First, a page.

Baku is derived from the Persian name of the city باد-کوبه Bād-kube, meaning "Wind-pounded city", in which bād means "wind" and kube is rooted in the verb کوبیدن kubidan, "to pound", thus referring to a place where wind is strong and pounding. [8] Indeed, the city is renowned for its fierce winter snow storms and harsh winds. This is also reflected in the city's nickname as the "City of Winds". A less probable folk etymology explains the name as deriving from Baghkuy, meaning "God's town". Baga (now بغbagh) and kuy are the Old Persian words for "god" and "town" respectively; the name Baghkuy may be compared with Baghdād ("God-given") in which dād is the Old Persian word for "give". Arabic sources refer to the city as Baku, Bakukh, Bakuya, and Bakuye, all of which seem to come from a Persian name.

Persian language Western Iranian language

Persian, also known by its endonym Farsi, is a Western Iranian language belonging to the Iranian branch of the Indo-Iranian subdivision of the Indo-European languages. It is a pluricentric language predominantly spoken and used officially within Iran, Afghanistan and Tajikistan in three mutually intelligible standard varieties, namely Iranian Persian, Dari Persian and Tajiki Persian. It is also spoken natively in the Tajik variety by a significant population within Uzbekistan, as well as within other regions with a Persianate history in the cultural sphere of Greater Iran. It is written officially within Iran and Afghanistan in the Persian alphabet, a derivation of the Arabic script, and within Tajikistan in the Tajik alphabet, a derivation of Cyrillic.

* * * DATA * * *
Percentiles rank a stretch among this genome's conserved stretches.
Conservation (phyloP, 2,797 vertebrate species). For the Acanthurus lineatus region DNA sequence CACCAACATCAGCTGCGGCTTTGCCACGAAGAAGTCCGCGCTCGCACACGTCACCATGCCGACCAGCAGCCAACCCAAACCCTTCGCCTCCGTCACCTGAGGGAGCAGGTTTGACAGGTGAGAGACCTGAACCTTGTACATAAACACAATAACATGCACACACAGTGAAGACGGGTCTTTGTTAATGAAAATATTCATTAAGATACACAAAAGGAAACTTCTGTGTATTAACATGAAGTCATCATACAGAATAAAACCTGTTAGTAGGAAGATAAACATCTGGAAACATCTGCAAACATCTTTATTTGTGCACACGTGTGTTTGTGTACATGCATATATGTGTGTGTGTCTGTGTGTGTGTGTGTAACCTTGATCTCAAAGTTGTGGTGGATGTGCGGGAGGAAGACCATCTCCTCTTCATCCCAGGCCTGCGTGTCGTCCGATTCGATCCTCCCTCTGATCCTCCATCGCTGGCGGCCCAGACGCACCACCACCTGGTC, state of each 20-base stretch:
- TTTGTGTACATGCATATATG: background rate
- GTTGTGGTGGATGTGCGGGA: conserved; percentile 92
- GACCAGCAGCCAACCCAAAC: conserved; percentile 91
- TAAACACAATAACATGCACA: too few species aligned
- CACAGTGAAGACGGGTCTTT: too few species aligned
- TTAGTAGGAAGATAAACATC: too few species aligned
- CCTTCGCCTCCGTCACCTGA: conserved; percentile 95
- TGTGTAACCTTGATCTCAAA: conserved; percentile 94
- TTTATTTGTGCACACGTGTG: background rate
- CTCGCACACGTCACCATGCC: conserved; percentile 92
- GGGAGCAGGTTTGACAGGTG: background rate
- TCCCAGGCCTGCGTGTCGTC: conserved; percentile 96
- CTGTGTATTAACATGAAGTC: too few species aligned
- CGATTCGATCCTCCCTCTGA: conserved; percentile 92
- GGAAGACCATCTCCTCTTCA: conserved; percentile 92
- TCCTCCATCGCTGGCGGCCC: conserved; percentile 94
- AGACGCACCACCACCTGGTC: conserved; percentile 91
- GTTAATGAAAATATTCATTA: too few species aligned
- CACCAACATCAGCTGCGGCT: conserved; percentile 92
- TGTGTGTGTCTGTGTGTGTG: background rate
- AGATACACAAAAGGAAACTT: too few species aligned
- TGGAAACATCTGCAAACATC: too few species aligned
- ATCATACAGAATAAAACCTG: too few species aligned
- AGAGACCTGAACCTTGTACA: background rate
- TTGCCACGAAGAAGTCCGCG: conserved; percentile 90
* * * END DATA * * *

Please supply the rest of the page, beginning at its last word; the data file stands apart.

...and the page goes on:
Folk etymology or reanalysis – sometimes called pseudo-etymology, popular etymology, analogical reformation, or etymological reinterpretation – is a change in a word or phrase resulting from the replacement of an unfamiliar form by a more familiar one. The form or the meaning of an archaic, foreign, or otherwise unfamiliar word is reanalyzed as resembling more familiar words or morphemes. Rebracketing is a form of folk etymology in which a word is broken down or "bracketed" into a new set of supposed elements. Back-formation, creating a new word by removing or changing parts of an existing word, is often based on folk etymology.

Baghdad Capital of Iraq

Baghdad is the capital of Iraq. Located along the Tigris River, the city was founded in the 8th century and became the capital of the Abbasid Caliphate. Within a short time of its inception, Baghdad evolved into a significant cultural, commercial, and intellectual center for the Islamic world. This, in addition to housing several key academic institutions, as well as hosting multiethnic and multireligious environment, garnered the city a worldwide reputation as the "Centre of Learning".

During Soviet rule, the city was spelled in Cyrillic as "Баку" in Russian and "Бакы" in Azerbaijani. Nowadays, when Azerbaijan is using the Latin alphabet, it is spelled as "Bakı".